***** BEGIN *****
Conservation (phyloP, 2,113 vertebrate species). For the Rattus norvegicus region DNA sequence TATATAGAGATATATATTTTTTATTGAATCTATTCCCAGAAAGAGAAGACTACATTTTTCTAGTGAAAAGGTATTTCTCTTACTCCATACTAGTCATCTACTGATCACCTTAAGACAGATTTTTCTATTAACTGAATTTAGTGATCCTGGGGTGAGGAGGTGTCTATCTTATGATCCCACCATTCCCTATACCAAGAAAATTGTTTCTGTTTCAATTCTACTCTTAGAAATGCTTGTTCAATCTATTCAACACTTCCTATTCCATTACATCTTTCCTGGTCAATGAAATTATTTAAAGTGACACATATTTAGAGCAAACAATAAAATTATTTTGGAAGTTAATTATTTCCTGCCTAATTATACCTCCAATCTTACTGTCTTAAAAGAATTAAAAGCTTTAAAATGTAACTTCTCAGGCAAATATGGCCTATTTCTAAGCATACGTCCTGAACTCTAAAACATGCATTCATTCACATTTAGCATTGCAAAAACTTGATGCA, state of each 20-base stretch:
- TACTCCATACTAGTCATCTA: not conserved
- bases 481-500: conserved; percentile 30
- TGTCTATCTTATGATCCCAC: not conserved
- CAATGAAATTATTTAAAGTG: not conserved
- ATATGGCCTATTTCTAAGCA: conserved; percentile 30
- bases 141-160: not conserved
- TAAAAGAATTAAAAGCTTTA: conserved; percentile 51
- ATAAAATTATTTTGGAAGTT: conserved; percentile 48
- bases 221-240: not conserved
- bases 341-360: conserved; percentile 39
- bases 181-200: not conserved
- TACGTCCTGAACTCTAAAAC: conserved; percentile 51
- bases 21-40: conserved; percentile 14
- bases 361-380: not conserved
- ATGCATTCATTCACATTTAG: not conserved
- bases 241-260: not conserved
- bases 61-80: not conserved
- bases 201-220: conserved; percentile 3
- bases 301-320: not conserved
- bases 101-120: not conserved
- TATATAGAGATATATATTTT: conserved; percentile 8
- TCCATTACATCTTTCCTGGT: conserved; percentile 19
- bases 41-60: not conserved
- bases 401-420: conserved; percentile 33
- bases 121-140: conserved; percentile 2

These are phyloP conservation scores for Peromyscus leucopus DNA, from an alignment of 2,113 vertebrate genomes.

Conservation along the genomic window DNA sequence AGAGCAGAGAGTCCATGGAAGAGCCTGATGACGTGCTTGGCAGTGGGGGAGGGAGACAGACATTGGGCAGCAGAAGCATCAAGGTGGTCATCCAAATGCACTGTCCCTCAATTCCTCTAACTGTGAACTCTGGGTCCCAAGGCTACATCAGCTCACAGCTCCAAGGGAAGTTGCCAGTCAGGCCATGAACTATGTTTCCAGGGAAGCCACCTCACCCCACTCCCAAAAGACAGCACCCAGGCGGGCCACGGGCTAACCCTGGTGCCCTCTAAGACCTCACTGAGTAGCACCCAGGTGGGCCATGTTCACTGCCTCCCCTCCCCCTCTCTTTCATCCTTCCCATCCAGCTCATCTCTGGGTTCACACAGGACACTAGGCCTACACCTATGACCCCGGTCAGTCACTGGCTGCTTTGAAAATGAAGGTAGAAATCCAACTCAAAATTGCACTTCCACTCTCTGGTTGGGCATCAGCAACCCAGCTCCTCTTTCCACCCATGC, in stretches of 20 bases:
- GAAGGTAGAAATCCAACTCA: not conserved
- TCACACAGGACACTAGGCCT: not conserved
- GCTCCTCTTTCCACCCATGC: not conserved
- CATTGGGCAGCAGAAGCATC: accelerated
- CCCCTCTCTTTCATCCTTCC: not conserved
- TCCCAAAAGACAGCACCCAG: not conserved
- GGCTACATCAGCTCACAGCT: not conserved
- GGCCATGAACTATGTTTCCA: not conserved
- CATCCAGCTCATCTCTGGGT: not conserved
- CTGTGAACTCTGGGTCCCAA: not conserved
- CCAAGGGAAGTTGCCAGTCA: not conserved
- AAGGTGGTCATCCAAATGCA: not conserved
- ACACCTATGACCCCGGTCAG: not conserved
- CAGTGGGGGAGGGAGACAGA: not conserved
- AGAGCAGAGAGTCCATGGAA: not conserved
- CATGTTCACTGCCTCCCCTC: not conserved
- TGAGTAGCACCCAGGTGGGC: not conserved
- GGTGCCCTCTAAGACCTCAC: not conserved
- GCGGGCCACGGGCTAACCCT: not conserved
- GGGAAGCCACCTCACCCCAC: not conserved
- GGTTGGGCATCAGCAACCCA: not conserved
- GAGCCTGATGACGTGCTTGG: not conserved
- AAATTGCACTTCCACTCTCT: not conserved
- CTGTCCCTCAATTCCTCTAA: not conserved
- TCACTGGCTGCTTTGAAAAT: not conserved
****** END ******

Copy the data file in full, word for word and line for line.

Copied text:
Conservation (phyloP, 2,113 vertebrate species). For the Rattus norvegicus region DNA sequence TATATAGAGATATATATTTTTTATTGAATCTATTCCCAGAAAGAGAAGACTACATTTTTCTAGTGAAAAGGTATTTCTCTTACTCCATACTAGTCATCTACTGATCACCTTAAGACAGATTTTTCTATTAACTGAATTTAGTGATCCTGGGGTGAGGAGGTGTCTATCTTATGATCCCACCATTCCCTATACCAAGAAAATTGTTTCTGTTTCAATTCTACTCTTAGAAATGCTTGTTCAATCTATTCAACACTTCCTATTCCATTACATCTTTCCTGGTCAATGAAATTATTTAAAGTGACACATATTTAGAGCAAACAATAAAATTATTTTGGAAGTTAATTATTTCCTGCCTAATTATACCTCCAATCTTACTGTCTTAAAAGAATTAAAAGCTTTAAAATGTAACTTCTCAGGCAAATATGGCCTATTTCTAAGCATACGTCCTGAACTCTAAAACATGCATTCATTCACATTTAGCATTGCAAAAACTTGATGCA, state of each 20-base stretch:
- TACTCCATACTAGTCATCTA: not conserved
- bases 481-500: conserved; percentile 30
- TGTCTATCTTATGATCCCAC: not conserved
- CAATGAAATTATTTAAAGTG: not conserved
- ATATGGCCTATTTCTAAGCA: conserved; percentile 30
- bases 141-160: not conserved
- TAAAAGAATTAAAAGCTTTA: conserved; percentile 51
- ATAAAATTATTTTGGAAGTT: conserved; percentile 48
- bases 221-240: not conserved
- bases 341-360: conserved; percentile 39
- bases 181-200: not conserved
- TACGTCCTGAACTCTAAAAC: conserved; percentile 51
- bases 21-40: conserved; percentile 14
- bases 361-380: not conserved
- ATGCATTCATTCACATTTAG: not conserved
- bases 241-260: not conserved
- bases 61-80: not conserved
- bases 201-220: conserved; percentile 3
- bases 301-320: not conserved
- bases 101-120: not conserved
- TATATAGAGATATATATTTT: conserved; percentile 8
- TCCATTACATCTTTCCTGGT: conserved; percentile 19
- bases 41-60: not conserved
- bases 401-420: conserved; percentile 33
- bases 121-140: conserved; percentile 2

These are phyloP conservation scores for Peromyscus leucopus DNA, from an alignment of 2,113 vertebrate genomes.

Conservation along the genomic window DNA sequence AGAGCAGAGAGTCCATGGAAGAGCCTGATGACGTGCTTGGCAGTGGGGGAGGGAGACAGACATTGGGCAGCAGAAGCATCAAGGTGGTCATCCAAATGCACTGTCCCTCAATTCCTCTAACTGTGAACTCTGGGTCCCAAGGCTACATCAGCTCACAGCTCCAAGGGAAGTTGCCAGTCAGGCCATGAACTATGTTTCCAGGGAAGCCACCTCACCCCACTCCCAAAAGACAGCACCCAGGCGGGCCACGGGCTAACCCTGGTGCCCTCTAAGACCTCACTGAGTAGCACCCAGGTGGGCCATGTTCACTGCCTCCCCTCCCCCTCTCTTTCATCCTTCCCATCCAGCTCATCTCTGGGTTCACACAGGACACTAGGCCTACACCTATGACCCCGGTCAGTCACTGGCTGCTTTGAAAATGAAGGTAGAAATCCAACTCAAAATTGCACTTCCACTCTCTGGTTGGGCATCAGCAACCCAGCTCCTCTTTCCACCCATGC, in stretches of 20 bases:
- GAAGGTAGAAATCCAACTCA: not conserved
- TCACACAGGACACTAGGCCT: not conserved
- GCTCCTCTTTCCACCCATGC: not conserved
- CATTGGGCAGCAGAAGCATC: accelerated
- CCCCTCTCTTTCATCCTTCC: not conserved
- TCCCAAAAGACAGCACCCAG: not conserved
- GGCTACATCAGCTCACAGCT: not conserved
- GGCCATGAACTATGTTTCCA: not conserved
- CATCCAGCTCATCTCTGGGT: not conserved
- CTGTGAACTCTGGGTCCCAA: not conserved
- CCAAGGGAAGTTGCCAGTCA: not conserved
- AAGGTGGTCATCCAAATGCA: not conserved
- ACACCTATGACCCCGGTCAG: not conserved
- CAGTGGGGGAGGGAGACAGA: not conserved
- AGAGCAGAGAGTCCATGGAA: not conserved
- CATGTTCACTGCCTCCCCTC: not conserved
- TGAGTAGCACCCAGGTGGGC: not conserved
- GGTGCCCTCTAAGACCTCAC: not conserved
- GCGGGCCACGGGCTAACCCT: not conserved
- GGGAAGCCACCTCACCCCAC: not conserved
- GGTTGGGCATCAGCAACCCA: not conserved
- GAGCCTGATGACGTGCTTGG: not conserved
- AAATTGCACTTCCACTCTCT: not conserved
- CTGTCCCTCAATTCCTCTAA: not conserved
- TCACTGGCTGCTTTGAAAAT: not conserved